Numlock News: August 1, 2023 • Blink-182, Angels, Crunchwrap Supreme
By Walt Hickey
Hot off a lawsuit that sought to cancel the trademark for Taco Tuesday, fast food restaurant Taco Bell is the subject of a proposed class-action lawsuit over alleged deception where the servings for Mexican Pizza and the Crunchwrap Supreme and several related products are at least doubled in advertisements compared to the reality. The suit is in Brooklyn federal court and seeks at least $5 million for Taco Bell customers who bought any of five items in the past three years in New York, meaning that many of my drunkest friends could be looking for a real payday down the line. It’s the biggest liability that Taco Bell may face since the infamous 1923 Baja Blast.
A useful way that AI technology can be applied to creative work in a manner already being embraced by creators is in aiding localization, with over 500 YouTubers already contracting with Dubverse.ai to translate and re-dub videos into other languages to broaden out their audiences. The company charges $30 per 10 minutes of dubbed content, and with hundreds of thousands of other users the company claims to have generated 25,000 hours of dubbed content. For many of us, though, this will reopen an old wound and bring a devastating new technology to an ancient war; I know not the weapons with which Subs vs Dubs War Three will be fought, but Subs vs. Dubs War Four will be fought with sticks and stones.
The hottest thing in music touring right now is selling affluent 30-somethings their old eye shadow and tight pants back for a considerable markup, with alt-rock bands making a killing on the road. The forthcoming When We Were Young festival in Vegas has sold 160,000 tickets, Blink-182’s North American tour just wrapped with $85.3 million gross on 564,000 tickets, which follows a 2021 outing by Weezer, Green Day and Fall Out Boy that grossed $67.3 million on 659,062 and an $88 million My Chemical Romance tour. Anyway, if any bookers want to take a look at my high school iPod Mini, I have absolutely categorically figured out exactly what the next three years of successful concert tours are going to be.
The REPLANT Act gives the Forest Service money to plant a billion trees in the next nine years, but bad news, there is nowhere near that capacity at American nurseries to actually pull that off, according to a new study published in Bioscience. They found that of the 605 plant nurseries in 20 northern states, just 56 can produce seedlings at that kind of industrial volume and merely 14 are directly operated by the government. Looking closer, it’s nowhere near possible to hit goals for some specific trees under current production; in that 20-state survey, they found only two nurseries with any red spruce, and only 800 seedlings available, enough for a single hectare.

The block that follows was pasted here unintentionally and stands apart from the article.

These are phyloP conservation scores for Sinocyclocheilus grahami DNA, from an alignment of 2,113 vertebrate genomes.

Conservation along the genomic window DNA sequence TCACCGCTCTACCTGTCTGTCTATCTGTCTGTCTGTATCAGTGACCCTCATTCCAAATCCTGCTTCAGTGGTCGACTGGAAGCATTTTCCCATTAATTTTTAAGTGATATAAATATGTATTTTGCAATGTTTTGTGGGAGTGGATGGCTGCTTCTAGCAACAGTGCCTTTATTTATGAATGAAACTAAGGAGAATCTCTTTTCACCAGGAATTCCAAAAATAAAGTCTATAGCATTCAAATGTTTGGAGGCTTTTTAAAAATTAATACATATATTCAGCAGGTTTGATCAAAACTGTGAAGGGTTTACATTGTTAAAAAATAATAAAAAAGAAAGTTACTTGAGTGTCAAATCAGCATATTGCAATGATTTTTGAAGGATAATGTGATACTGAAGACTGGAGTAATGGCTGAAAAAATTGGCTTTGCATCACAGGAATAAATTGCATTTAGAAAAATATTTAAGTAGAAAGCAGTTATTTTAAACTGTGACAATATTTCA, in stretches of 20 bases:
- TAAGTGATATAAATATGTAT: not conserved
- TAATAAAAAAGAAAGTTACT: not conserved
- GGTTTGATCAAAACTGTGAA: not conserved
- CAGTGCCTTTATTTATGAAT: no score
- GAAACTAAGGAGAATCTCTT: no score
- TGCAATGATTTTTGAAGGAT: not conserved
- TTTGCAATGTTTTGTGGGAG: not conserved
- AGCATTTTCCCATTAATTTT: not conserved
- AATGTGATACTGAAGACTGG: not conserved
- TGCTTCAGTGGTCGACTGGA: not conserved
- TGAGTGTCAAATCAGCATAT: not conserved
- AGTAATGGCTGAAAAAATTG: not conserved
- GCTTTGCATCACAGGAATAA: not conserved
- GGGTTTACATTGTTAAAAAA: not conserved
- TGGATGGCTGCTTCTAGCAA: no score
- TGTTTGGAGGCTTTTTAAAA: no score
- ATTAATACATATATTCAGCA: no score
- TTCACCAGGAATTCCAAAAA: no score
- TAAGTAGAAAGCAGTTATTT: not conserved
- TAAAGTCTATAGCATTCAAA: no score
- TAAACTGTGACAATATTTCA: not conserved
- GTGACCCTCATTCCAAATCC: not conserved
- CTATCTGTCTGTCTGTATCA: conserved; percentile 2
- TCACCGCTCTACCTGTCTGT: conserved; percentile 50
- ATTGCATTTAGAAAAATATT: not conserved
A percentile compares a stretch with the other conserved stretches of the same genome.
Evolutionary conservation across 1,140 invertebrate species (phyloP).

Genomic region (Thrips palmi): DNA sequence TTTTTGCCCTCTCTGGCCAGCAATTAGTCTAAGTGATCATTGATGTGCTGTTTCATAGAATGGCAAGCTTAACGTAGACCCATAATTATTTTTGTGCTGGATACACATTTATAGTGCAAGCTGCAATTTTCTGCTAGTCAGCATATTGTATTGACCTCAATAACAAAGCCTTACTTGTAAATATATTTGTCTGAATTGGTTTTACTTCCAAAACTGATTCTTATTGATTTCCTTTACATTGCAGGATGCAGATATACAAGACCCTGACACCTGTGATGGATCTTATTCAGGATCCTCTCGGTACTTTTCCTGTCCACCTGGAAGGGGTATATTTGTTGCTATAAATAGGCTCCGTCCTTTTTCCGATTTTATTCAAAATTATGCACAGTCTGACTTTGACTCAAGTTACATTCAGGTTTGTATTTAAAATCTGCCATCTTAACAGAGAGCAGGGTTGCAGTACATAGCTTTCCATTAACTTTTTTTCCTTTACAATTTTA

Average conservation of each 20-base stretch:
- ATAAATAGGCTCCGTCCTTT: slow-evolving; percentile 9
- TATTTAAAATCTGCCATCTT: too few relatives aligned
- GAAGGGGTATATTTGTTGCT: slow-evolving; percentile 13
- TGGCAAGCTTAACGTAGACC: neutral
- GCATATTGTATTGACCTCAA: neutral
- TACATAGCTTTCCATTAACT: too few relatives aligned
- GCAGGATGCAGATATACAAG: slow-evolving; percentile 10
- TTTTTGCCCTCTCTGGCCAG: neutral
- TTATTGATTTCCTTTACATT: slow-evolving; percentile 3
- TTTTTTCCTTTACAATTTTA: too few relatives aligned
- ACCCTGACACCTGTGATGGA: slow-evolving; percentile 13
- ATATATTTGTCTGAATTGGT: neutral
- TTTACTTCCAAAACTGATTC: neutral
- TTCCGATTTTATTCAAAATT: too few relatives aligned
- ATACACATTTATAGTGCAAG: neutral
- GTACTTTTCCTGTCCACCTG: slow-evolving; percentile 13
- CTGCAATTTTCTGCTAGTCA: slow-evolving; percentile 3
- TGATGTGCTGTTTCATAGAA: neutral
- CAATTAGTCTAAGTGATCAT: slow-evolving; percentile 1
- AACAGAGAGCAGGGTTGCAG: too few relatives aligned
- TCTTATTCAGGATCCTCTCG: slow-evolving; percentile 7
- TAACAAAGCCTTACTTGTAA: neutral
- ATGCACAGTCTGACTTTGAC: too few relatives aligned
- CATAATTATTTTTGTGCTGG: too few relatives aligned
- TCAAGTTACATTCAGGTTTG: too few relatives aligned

One Must Imagine Sisyphus with Kale
Sweetgreen, which cranks out salads for people who only have around 15 minutes to grab lunch and are trying to eat vaguely right so yeah sure I guess we’re getting Sweetgreen, has implemented an automated restaurant in Illinois where it can test out new ways to factory produce salad. The margins at the restaurant were 26 percent in June, higher than the 20.4 percent margin in Q2 across the vegetable-monger. The automated facility is a conveyer-belt system that takes in fresh ingredients as precursors and then generates acceptable agglomerations of flora, protein and dressings through dispensers. They can apparently crank out 400 to 500 sad desk salad bowls, plates and sides per hour, which is 50 percent higher than the typical restaurant.
Angels & Demons
A new AP/NORC poll tracked beliefs in various things, finding that 69 percent of Americans believe in heaven, 58 percent in hell, 69 percent in angels and 56 percent in the devil, a real field day for the Gnostics if you ask me. The survey found that 72 percent believed in the power of prayer, and 63 percent believed in karma, while 50 percent think that the spirits of the dead can interact with the living. Moving down the spiritual buffet, 42 percent think that energy can be rooted in things like crystals, plants or rivers, 34 percent buy into astrology, and 34 percent are down with reincarnation. Kit and caboodle, 83 percent think that some things can’t be explained by science or natural causes, but for everything else, there’s Numlock™️.
YouTube phenom MrBeast launched a sprawling, national burger chain on the back of his own massive 170 million subscriber brand and some 1,700 restaurants that served as ghost kitchens to sell and deliver his burgers. In the first three months, 1 million such burgers were sold, prepared in the kitchens of other restaurants or independent kitchens and sold through storefronts on delivery apps. Yesterday MrBeast sued his partner, arguing that the obvious quality control issues that would emerge from entrusting the preparation of ground beef slabs to hundreds of independent distributors led to a shocking sacrifice in consistency and quality. The creator is suing for breach of contract, and is trying to end the relationship with Virtual Dining Concepts.
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